Topic: Computational Biology Curriculum Development Tutorial
Meeting dates: July 6-9, 2010
Location: NIMBioS at the University of Tennessee, Knoxville
Here's what participants said about their experience at the NIMBioS Tutorial: Computational Biology Curriculum Development.
Karla-Sue Marriott, Assistant Professor of Chemistry, Savannah State University
Rafael Tosado, Professor of Biochemistry and Molecular Biology, Inter American University of Puerto Rico
Objectives: This tutorial focused on helping graduate students and faculty develop curriculum resources and teaching approaches that reflect modern biological problem solving as well as engage students with the use of emerging computational tools and data. Participants explored the use of scientific data repositories, investigated online analysis and visualization tools, and utilized open source resources for scientific collaboration. The focus was on developing teaching units that apply quantitative biological problem solving strategies to real problems in medicine, epidemiology, forensics, agriculture and conservation.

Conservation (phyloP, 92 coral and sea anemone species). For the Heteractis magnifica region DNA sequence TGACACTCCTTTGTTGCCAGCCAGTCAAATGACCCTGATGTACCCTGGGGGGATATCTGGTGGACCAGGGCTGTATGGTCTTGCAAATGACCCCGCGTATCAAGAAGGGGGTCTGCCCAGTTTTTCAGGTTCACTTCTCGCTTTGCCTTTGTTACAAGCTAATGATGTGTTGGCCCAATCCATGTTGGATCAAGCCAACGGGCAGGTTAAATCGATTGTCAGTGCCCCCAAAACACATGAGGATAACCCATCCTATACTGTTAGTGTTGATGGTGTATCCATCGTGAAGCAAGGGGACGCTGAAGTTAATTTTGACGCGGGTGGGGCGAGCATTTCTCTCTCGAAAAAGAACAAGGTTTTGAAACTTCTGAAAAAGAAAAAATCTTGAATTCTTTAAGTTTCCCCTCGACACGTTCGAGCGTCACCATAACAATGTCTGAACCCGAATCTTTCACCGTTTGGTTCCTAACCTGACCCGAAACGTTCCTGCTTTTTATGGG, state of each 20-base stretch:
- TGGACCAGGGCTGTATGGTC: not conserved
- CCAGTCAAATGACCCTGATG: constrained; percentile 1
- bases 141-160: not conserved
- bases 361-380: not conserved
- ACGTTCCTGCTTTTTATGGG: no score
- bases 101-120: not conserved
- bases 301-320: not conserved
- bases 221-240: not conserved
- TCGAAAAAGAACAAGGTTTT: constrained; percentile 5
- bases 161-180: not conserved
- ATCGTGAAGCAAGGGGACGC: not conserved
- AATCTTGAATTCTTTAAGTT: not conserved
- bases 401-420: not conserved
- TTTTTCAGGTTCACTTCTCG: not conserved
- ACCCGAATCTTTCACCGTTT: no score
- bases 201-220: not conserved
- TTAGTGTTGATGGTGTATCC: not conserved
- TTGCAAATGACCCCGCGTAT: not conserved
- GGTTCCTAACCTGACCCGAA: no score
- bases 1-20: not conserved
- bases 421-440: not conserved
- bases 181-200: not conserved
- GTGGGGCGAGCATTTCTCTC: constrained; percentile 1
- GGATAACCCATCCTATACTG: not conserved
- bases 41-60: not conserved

This week long event was divided into three phases:
Phase I: Participants worked with existing curricular units to engage in research like learning activities.
Phase II: Everyone adapted and adopted existing resources to address their interests and teaching settings.
Phase III: Groups initiated longer-term development efforts that will form the basis for ongoing collaborations and curricular innovation.
All of the materials used and developed as part of this tutorial will be available online.
A goal of NIMBioS is to enhance the cadre of researchers capable of interdisciplinary efforts across mathematics and biology. As part of this goal, NIMBioS is committed to promoting diversity in all its activities. Diversity is considered in all its aspects, social and scientific, including gender, ethnicity, scientific field, career stage, geography and type of home institution. Questions regarding diversity issues should be directed to email@example.com. You can read more about our Diversity Plan on our NIMBioS Policies web page. The NIMBioS building is fully handicapped accessible.